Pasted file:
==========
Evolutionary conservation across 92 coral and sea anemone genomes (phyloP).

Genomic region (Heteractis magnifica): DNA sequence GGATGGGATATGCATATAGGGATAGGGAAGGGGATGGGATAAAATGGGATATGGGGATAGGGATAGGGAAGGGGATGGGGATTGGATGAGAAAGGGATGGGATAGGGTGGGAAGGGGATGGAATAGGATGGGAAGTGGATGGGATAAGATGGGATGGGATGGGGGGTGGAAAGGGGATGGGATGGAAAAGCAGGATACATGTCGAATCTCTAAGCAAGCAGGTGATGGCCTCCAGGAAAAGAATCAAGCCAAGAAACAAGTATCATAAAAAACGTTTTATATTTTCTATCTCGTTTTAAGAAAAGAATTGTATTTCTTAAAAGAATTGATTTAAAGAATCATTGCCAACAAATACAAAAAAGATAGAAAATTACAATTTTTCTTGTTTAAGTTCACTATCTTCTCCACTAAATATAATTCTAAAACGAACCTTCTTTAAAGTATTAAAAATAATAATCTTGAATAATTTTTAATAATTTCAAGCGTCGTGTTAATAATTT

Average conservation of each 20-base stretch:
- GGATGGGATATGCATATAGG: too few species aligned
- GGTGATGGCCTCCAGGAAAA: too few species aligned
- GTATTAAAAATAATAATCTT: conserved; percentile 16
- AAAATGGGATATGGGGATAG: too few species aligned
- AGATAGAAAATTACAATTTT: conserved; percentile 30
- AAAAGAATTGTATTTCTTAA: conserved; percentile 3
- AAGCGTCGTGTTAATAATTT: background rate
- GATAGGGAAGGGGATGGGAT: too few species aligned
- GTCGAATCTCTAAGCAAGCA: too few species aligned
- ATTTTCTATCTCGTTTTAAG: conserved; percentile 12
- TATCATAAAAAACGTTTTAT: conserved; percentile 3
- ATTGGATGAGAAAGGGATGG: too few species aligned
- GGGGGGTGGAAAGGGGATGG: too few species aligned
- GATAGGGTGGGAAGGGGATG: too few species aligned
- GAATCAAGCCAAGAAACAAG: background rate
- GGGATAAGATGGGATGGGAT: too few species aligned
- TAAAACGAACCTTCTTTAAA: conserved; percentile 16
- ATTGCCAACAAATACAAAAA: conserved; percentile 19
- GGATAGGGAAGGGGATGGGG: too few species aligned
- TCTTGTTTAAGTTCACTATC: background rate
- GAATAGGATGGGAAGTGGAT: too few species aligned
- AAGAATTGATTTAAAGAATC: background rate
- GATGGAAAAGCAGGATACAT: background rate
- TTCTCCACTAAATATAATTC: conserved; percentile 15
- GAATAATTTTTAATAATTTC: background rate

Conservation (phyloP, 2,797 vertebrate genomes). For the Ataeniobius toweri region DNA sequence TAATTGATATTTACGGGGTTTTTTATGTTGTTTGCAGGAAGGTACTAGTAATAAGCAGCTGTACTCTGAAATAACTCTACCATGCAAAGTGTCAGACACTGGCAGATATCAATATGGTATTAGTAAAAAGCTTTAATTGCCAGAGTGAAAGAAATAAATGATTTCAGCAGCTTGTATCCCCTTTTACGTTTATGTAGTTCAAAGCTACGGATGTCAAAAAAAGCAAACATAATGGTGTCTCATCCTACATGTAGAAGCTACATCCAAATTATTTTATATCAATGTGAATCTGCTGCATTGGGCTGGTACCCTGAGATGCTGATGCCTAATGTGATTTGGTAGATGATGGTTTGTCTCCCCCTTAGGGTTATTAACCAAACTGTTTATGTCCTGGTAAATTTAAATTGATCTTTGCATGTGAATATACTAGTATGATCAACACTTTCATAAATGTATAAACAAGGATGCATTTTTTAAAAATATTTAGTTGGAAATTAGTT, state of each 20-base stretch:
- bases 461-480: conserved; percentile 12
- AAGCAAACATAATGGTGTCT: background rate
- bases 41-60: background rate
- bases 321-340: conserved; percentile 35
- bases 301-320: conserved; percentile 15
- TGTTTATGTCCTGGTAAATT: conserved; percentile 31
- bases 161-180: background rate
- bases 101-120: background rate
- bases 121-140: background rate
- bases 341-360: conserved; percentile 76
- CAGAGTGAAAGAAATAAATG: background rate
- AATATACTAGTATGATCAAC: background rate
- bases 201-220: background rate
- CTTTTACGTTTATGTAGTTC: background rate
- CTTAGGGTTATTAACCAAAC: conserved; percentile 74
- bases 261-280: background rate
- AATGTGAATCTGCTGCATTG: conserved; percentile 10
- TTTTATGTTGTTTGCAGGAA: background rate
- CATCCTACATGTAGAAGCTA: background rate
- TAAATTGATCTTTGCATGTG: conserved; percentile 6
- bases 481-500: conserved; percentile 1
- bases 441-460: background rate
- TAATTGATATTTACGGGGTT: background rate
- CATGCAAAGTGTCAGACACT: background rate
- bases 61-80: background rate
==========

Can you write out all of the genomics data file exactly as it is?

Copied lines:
Evolutionary conservation across 92 coral and sea anemone genomes (phyloP).

Genomic region (Heteractis magnifica): DNA sequence GGATGGGATATGCATATAGGGATAGGGAAGGGGATGGGATAAAATGGGATATGGGGATAGGGATAGGGAAGGGGATGGGGATTGGATGAGAAAGGGATGGGATAGGGTGGGAAGGGGATGGAATAGGATGGGAAGTGGATGGGATAAGATGGGATGGGATGGGGGGTGGAAAGGGGATGGGATGGAAAAGCAGGATACATGTCGAATCTCTAAGCAAGCAGGTGATGGCCTCCAGGAAAAGAATCAAGCCAAGAAACAAGTATCATAAAAAACGTTTTATATTTTCTATCTCGTTTTAAGAAAAGAATTGTATTTCTTAAAAGAATTGATTTAAAGAATCATTGCCAACAAATACAAAAAAGATAGAAAATTACAATTTTTCTTGTTTAAGTTCACTATCTTCTCCACTAAATATAATTCTAAAACGAACCTTCTTTAAAGTATTAAAAATAATAATCTTGAATAATTTTTAATAATTTCAAGCGTCGTGTTAATAATTT

Average conservation of each 20-base stretch:
- GGATGGGATATGCATATAGG: too few species aligned
- GGTGATGGCCTCCAGGAAAA: too few species aligned
- GTATTAAAAATAATAATCTT: conserved; percentile 16
- AAAATGGGATATGGGGATAG: too few species aligned
- AGATAGAAAATTACAATTTT: conserved; percentile 30
- AAAAGAATTGTATTTCTTAA: conserved; percentile 3
- AAGCGTCGTGTTAATAATTT: background rate
- GATAGGGAAGGGGATGGGAT: too few species aligned
- GTCGAATCTCTAAGCAAGCA: too few species aligned
- ATTTTCTATCTCGTTTTAAG: conserved; percentile 12
- TATCATAAAAAACGTTTTAT: conserved; percentile 3
- ATTGGATGAGAAAGGGATGG: too few species aligned
- GGGGGGTGGAAAGGGGATGG: too few species aligned
- GATAGGGTGGGAAGGGGATG: too few species aligned
- GAATCAAGCCAAGAAACAAG: background rate
- GGGATAAGATGGGATGGGAT: too few species aligned
- TAAAACGAACCTTCTTTAAA: conserved; percentile 16
- ATTGCCAACAAATACAAAAA: conserved; percentile 19
- GGATAGGGAAGGGGATGGGG: too few species aligned
- TCTTGTTTAAGTTCACTATC: background rate
- GAATAGGATGGGAAGTGGAT: too few species aligned
- AAGAATTGATTTAAAGAATC: background rate
- GATGGAAAAGCAGGATACAT: background rate
- TTCTCCACTAAATATAATTC: conserved; percentile 15
- GAATAATTTTTAATAATTTC: background rate

Conservation (phyloP, 2,797 vertebrate genomes). For the Ataeniobius toweri region DNA sequence TAATTGATATTTACGGGGTTTTTTATGTTGTTTGCAGGAAGGTACTAGTAATAAGCAGCTGTACTCTGAAATAACTCTACCATGCAAAGTGTCAGACACTGGCAGATATCAATATGGTATTAGTAAAAAGCTTTAATTGCCAGAGTGAAAGAAATAAATGATTTCAGCAGCTTGTATCCCCTTTTACGTTTATGTAGTTCAAAGCTACGGATGTCAAAAAAAGCAAACATAATGGTGTCTCATCCTACATGTAGAAGCTACATCCAAATTATTTTATATCAATGTGAATCTGCTGCATTGGGCTGGTACCCTGAGATGCTGATGCCTAATGTGATTTGGTAGATGATGGTTTGTCTCCCCCTTAGGGTTATTAACCAAACTGTTTATGTCCTGGTAAATTTAAATTGATCTTTGCATGTGAATATACTAGTATGATCAACACTTTCATAAATGTATAAACAAGGATGCATTTTTTAAAAATATTTAGTTGGAAATTAGTT, state of each 20-base stretch:
- bases 461-480: conserved; percentile 12
- AAGCAAACATAATGGTGTCT: background rate
- bases 41-60: background rate
- bases 321-340: conserved; percentile 35
- bases 301-320: conserved; percentile 15
- TGTTTATGTCCTGGTAAATT: conserved; percentile 31
- bases 161-180: background rate
- bases 101-120: background rate
- bases 121-140: background rate
- bases 341-360: conserved; percentile 76
- CAGAGTGAAAGAAATAAATG: background rate
- AATATACTAGTATGATCAAC: background rate
- bases 201-220: background rate
- CTTTTACGTTTATGTAGTTC: background rate
- CTTAGGGTTATTAACCAAAC: conserved; percentile 74
- bases 261-280: background rate
- AATGTGAATCTGCTGCATTG: conserved; percentile 10
- TTTTATGTTGTTTGCAGGAA: background rate
- CATCCTACATGTAGAAGCTA: background rate
- TAAATTGATCTTTGCATGTG: conserved; percentile 6
- bases 481-500: conserved; percentile 1
- bases 441-460: background rate
- TAATTGATATTTACGGGGTT: background rate
- CATGCAAAGTGTCAGACACT: background rate
- bases 61-80: background rate